Installing an SSL Cert on Your Server with CentOS/Apache 2.4/Let's Encrypt

4 minute read Published:

Using Let’s Encrypt is so easy, there’s no excuse not to do it…the only drawback is that certificates expire after three months, but they’ll email to give you a heads-up when it gets close to time to switch ‘em up…and it really is simple (and free!) to get them issued.

Here’s a run-through of how to use Certbot to install a Let’s Encrypt SSL certificate on an Amazon Linux image:

  1. SSH into your web server.

  2. Download certbot:

      wget https://dl.eff.org/certbot-auto
    
  3. Make certbot-auto executable:

      chmod 700 certbot-auto
    
  4. Run certbot (use --debug if you’re using the Amazon AMI) with the --apache flag.

      sudo ./certbot-auto --debug --apache
    
  5. When prompted to install dependencies, type y.

  6. When prompted provide an email address for renewal, enter your email address.

  7. Read and agree to the Terms of Service and type A and press Enter if you agree.

  8. If willing to share your email address with EFF, type it in and press Enter.

  9. Certbot will search your configuration file for virtual hosts that contain ServerName directives. This may be broken for Apache 2.4 on CentOS, because it does not find the /etc/httpd/conf/httpd.conf file or the ServerName directives you’ve added there. This is probably just as well as Certbot doesn’t support multiple VirtualHosts and you don’t want a script mucking about in your carefully-crafted httpd.conf anyway; you can move the info from ssl.conf into your httpd.conf later if you like.

  10. If Certbot doesn’t find your config files and domain names successfully, you’ll be prompted to type in your names. Type in your domain name (if multiple, separate with a space or comma) and press Enter.

      No names were found in your configuration files. Please enter in your domain
      name(s)(comma and/or space separated) (Enter 'c' to cancel):
      **yourdomain.com**
    
  11. Certbot will perform a challenge to ensure you are running it from the domain; this will fail if your web server isn’t running and/or web ports aren’t open. You can either enable them quickly enough for the challenge to succeed, or just cancel and rerun once you’ve opened them.

      Obtaining a new certificate
      Performing the following challenges:
      tls-sni-01 challenge for yourdomain.com
    
  12. In my case, Certbot wasn’t able to find my virtual host entry (enhancement request for Certbot: Let us enter our configuration directory! :), so it gave me the option to put the configuration in ssl.conf (/etc/httpd/conf.d/conf). Type 1 to assent and press Enter.

      We were unable to find a vhost with a ServerName or Address of
        yourdomain.com.
      Which virtual host would you like to choose?
      (note: conf files with multiple vhosts are not yet supported)
      ---------------------------------------------------------------------------
      1: ssl.conf                       |                       | HTTPS | Enabled
      ---------------------------------------------------------------------------
      Press 1 [enter] to confirm the selection (press 'c' to cancel): 1
    
  13. Certbot then generates the server’s private and public key pair, generates a certificate signing request, sends it over to Let’s Encrypt, and returns the certificate.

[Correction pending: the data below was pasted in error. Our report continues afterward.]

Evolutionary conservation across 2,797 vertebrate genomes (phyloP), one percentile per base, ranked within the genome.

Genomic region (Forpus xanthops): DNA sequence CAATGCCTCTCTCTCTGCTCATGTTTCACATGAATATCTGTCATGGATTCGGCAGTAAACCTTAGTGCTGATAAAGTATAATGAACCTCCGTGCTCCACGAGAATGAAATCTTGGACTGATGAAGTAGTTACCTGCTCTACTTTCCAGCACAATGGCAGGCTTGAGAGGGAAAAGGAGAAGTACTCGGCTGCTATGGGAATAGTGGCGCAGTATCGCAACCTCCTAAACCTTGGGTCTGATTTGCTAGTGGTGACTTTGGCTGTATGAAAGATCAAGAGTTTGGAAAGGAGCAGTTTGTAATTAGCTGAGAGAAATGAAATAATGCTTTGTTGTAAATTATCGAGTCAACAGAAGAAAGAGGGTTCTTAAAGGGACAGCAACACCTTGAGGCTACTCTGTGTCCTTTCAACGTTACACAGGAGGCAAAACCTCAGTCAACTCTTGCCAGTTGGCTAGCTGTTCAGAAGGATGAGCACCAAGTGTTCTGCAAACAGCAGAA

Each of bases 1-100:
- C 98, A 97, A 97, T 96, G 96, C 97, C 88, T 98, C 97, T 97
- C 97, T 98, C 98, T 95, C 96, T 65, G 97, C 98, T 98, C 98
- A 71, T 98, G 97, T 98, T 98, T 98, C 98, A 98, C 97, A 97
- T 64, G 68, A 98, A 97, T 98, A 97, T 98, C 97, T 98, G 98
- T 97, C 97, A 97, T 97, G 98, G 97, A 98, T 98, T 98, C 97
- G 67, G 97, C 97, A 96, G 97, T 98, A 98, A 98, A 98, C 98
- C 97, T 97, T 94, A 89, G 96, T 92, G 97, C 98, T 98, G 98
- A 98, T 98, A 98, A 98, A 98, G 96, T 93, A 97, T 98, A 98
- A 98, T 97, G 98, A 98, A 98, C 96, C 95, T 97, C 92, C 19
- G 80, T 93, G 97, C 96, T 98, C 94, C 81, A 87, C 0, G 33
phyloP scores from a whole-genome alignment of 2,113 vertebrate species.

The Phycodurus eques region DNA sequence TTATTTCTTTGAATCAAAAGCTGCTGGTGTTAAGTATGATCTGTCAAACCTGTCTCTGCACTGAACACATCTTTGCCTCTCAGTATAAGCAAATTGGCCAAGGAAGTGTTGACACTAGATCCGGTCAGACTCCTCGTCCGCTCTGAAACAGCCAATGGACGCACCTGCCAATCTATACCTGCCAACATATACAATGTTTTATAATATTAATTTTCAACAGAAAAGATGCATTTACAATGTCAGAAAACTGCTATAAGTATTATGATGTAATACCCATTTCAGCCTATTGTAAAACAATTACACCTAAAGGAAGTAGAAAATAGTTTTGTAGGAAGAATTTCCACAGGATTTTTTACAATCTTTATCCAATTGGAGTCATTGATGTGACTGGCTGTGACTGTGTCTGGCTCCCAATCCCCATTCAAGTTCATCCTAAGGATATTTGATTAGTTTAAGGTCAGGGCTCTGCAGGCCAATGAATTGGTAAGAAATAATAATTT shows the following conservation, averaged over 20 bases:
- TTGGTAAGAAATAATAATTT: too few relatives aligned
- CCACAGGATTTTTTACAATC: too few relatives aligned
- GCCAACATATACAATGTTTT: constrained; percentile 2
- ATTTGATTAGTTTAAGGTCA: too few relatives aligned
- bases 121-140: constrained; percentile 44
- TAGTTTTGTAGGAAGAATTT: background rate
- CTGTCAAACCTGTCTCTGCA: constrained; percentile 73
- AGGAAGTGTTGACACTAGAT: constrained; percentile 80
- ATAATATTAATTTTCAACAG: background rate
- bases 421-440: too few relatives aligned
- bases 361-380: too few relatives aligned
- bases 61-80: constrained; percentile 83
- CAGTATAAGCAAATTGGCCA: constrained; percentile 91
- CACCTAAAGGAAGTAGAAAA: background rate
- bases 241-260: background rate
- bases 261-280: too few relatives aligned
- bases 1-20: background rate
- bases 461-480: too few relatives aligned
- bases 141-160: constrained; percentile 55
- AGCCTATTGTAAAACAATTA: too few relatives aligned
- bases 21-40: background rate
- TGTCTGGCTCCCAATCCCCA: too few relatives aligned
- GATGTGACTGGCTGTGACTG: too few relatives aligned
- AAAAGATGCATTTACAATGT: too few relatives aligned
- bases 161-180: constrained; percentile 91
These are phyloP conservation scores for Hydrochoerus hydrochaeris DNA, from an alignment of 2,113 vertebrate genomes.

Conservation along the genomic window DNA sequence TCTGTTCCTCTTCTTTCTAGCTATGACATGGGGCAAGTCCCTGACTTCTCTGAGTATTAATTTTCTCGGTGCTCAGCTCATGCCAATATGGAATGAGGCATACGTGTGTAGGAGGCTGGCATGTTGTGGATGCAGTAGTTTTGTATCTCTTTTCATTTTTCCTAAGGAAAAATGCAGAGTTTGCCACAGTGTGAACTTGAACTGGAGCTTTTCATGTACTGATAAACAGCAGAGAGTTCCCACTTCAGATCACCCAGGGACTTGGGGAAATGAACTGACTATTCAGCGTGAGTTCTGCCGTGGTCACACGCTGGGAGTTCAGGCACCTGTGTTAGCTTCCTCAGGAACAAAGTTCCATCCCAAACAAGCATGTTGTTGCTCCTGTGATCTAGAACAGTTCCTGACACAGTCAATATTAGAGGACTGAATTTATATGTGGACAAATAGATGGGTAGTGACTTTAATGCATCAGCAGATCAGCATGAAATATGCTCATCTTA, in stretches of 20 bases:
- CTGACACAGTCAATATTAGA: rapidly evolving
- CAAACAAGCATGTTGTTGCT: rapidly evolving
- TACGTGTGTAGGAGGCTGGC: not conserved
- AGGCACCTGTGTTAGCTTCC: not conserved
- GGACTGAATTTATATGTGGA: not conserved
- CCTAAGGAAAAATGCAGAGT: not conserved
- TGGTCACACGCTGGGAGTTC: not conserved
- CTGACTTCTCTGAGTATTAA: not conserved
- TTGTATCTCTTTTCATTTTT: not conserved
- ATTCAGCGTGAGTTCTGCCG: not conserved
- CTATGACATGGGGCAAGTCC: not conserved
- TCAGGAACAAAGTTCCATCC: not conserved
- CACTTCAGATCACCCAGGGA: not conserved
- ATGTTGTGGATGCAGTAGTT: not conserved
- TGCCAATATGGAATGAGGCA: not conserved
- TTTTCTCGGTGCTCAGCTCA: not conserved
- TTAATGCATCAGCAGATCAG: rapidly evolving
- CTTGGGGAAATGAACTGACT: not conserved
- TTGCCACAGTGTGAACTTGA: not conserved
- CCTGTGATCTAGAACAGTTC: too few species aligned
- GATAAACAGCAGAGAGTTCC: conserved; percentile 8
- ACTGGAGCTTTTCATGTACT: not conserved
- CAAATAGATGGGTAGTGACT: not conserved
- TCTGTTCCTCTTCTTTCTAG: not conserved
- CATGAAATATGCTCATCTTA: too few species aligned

Waiting for verification...
      Cleaning up challenges
      Generating key (2048 bits): /etc/letsencrypt/keys/0000_key-certbot.pem
      Creating CSR: /etc/letsencrypt/csr/0000_csr-certbot.pem
    
  14. If we’re running the same version I am, you’ll get asked again where to put your configuration info, type 1 to choose ssl.conf and press Enter.

      We were unable to find a vhost with a ServerName or Address of
        yourdomain.com.
      Which virtual host would you like to choose?
      (note: conf files with multiple vhosts are not yet supported)
      ---------------------------------------------------------------------------
      1: ssl.conf                       |                       | HTTPS | Enabled
      ---------------------------------------------------------------------------
      Press 1 [enter] to confirm the selection (press 'c' to cancel): 1
    
  15. Certbot will copy the keys and update ssl.conf with a configured default VirtualHost container that specifies SSL options and certificate location.

      Deploying Certificate for 7minuteserver.com to VirtualHost
      /etc/httpd/conf.d/ssl.conf
    
  16. You’ll be prompted to choose whether HTTPS access is optional (1) or required (2) — depending on what you choose here, Certbot will configure the VirtualHosts in ssl.conf accordingly (in my case, I’m already redirecting port 80 traffic to 443, but chose 2 anyway; didn’t seem to break anything).

      Please choose whether HTTPS access is required or optional.
      -------------------------------------------------------------
      1: Easy - Allow both HTTP and HTTPS access to these sites
      2: Secure - Make all requests redirect to secure HTTPS access
      -------------------------------------------------------------
      Select the appropriate number [1-2] then [enter] (press 'c' to cancel): 2
    
  17. You’re all done! Open your site in a browser using https://mydomain/ and check your certificate. Then, you can check your configuration at https://www.ssllabs.com/ssltest/analyze.html. Make a few more tweaks and you may find your goofy blog gets a better grade than your bank… 0_o